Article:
No one would buy a luxury home from a builder living in a shack, or trust a wealth manager that was financially irresponsible. When we evaluate the skills of web designers or graphic artists, we ask to see a portfolio of work, and we visit their sites.
Our own actions give us credibility, or they discredit us. There is no in-between.
Would you hire yourself?
My January small business segment on ABC’s Washington Business Report with Rebecca Cooper-Dupin focused on accountability and goal-setting strategies to start 2013 strong. Accompanying me was my accountability partner and personal financial advisor, Anne McCabe Triana, owner of CAM Private Wealth (http://www.camprivatewealth.com). I’ve expanded on those strategies here, incorporating many great ideas from other small business owners.
n my meeting today with my customers at Defense Logistics Agency, one of the Directors asked me, “Marissa, how is Information Experts preparing for sequestration?” The question caught me off guard, but fortunately, I’ve attended so many events to learn about sequestration strategies that I was quick on my feet to answer.
Here are the five strategies we’ve implemented to prepare for budget cuts:
Living in the DC region and leading an organization that supports our government and our war-fighters, I sometimes think we have an enhanced awareness to the profound impacts that our heroic veterans have made on our lives, and to the sacrifices so many have endured.
The freedom that all of us have has not been “free.” Our freedom to vote, to earn a living, to speak freely, to pursue happiness, to practice our chosen religion – these and many other liberties have come at too high of a price for so many heroes.
As CEO of an organization that serves many military branches, the intelligence sector, and other agencies that indirectly support our war-fighters, I truly feel it is an honor to serve our federal government and agencies/branches that send our armed forces into battle.
What is the #1 investment entrepreneurs should make when building their business? It isn’t sales, marketing, IT, or customer service.
As a business owner always looking for exceptional talent, and as a mentor to emerging entrepreneurs seeking guidance on how to hire great people, I’ve learned that there are six definitive traits that great potential new hires share. These apply to candidates in all positions, in every sector, at any level – from intern to senior management.
If you’re in the market for a new position, if you’re charged with scouting for new talent in your organization, or if you’re a business owner trying to make those essential first hires, consider these characteristics or behaviors.
This past week, veteran Goldman Sachs employee Greg Smith submitted his resignation via the New York Times, due to the “toxic culture” that now permeates the organization. “I believe I have worked here long enough to understand the trajectory of its culture, its people and its identity. And I can honestly say that the environment now is as toxic and destructive as I have ever seen it…. The firm has veered so far from the place I joined right out of college that I can no longer in good conscience say that I identify with what it stands for,” he said.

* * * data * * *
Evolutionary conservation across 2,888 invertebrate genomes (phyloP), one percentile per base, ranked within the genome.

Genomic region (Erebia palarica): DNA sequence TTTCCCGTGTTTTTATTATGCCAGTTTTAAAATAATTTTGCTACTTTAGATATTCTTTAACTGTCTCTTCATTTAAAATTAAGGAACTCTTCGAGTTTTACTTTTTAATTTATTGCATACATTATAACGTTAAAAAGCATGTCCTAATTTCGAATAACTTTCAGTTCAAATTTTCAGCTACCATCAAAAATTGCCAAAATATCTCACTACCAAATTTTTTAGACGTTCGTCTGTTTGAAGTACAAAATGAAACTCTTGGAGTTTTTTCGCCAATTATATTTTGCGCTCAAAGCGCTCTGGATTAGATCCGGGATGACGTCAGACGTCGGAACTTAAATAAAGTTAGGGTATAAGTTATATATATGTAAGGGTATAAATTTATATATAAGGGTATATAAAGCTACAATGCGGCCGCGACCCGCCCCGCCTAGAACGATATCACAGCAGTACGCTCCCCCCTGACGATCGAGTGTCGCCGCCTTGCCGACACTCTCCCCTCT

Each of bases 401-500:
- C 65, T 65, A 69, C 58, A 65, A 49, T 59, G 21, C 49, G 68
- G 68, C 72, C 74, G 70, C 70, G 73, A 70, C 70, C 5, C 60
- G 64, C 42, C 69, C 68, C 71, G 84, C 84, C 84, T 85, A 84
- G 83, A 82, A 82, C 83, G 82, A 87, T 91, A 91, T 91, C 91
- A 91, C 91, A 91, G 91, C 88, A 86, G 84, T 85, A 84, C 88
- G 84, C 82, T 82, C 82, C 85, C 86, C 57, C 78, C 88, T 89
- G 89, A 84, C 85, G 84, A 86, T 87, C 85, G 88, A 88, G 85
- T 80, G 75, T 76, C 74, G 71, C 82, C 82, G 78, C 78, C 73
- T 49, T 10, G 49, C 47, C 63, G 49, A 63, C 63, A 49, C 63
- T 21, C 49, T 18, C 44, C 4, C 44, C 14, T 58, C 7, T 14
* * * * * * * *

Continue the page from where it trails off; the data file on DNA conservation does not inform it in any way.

Smith’s resignation cost the company more than $2 billion.
Imagine pitching your idea to 1,000 investors. Over and over and over again. A little insane, right? Not if you’re Seth Goldman, CEO and C-Tea-O of Honest Tea. When we think of Honest Tea, we think of a delicious beverage, and a wildly successful business.
Dig a little deeper into the roots of Honest Tea, and you’ll discover an entrepreneur who is forever committed to the mission of “changing the way people eat, drink, think and live.”
Seth shared the struggles of his early days with 300 business leaders at the sold-out ConnectPreneur Event in the DC region, architected by global serial entrepreneur and angel investor Tien Wong, CEO of Lore Systems (www.lore.net).
It occurred to me this weekend after I attended Yanik Silver’s (http://www.yaniksilver.com/) Underground 8 Online Seminar that one of the primary reasons I am SO FIRED UP about my future is because I am on the LOWEST RUNG of what I call my Personal Learning Ladder™ (PLL). I can’t remember the last time I learned so much in such a short period of time…. Learning opportunities are all around us. We have unprecedented access to knowledge, people, and information that previously was unattainable. What are you doing to continue your learning and growth?
How engaged are you in building a bigger and better future for you, your company, your family, our world?
That was one of the questions I pondered as I absorbed every word that Matthew Kelly delivered at a recent Entrepreneurs Organization (www.eonetwork.org) event. Kelly is a master organizational consultant to several Fortune 500 organizations on the issue of employee engagement. He is also the author of the New York Times Best Seller “Off-Balance” and “The Dream Manager.” Kelly led 125 entrepreneurs through the thought-provoking exercise of questioning our own engagement, as well as the engagement of those around us, such as our employees.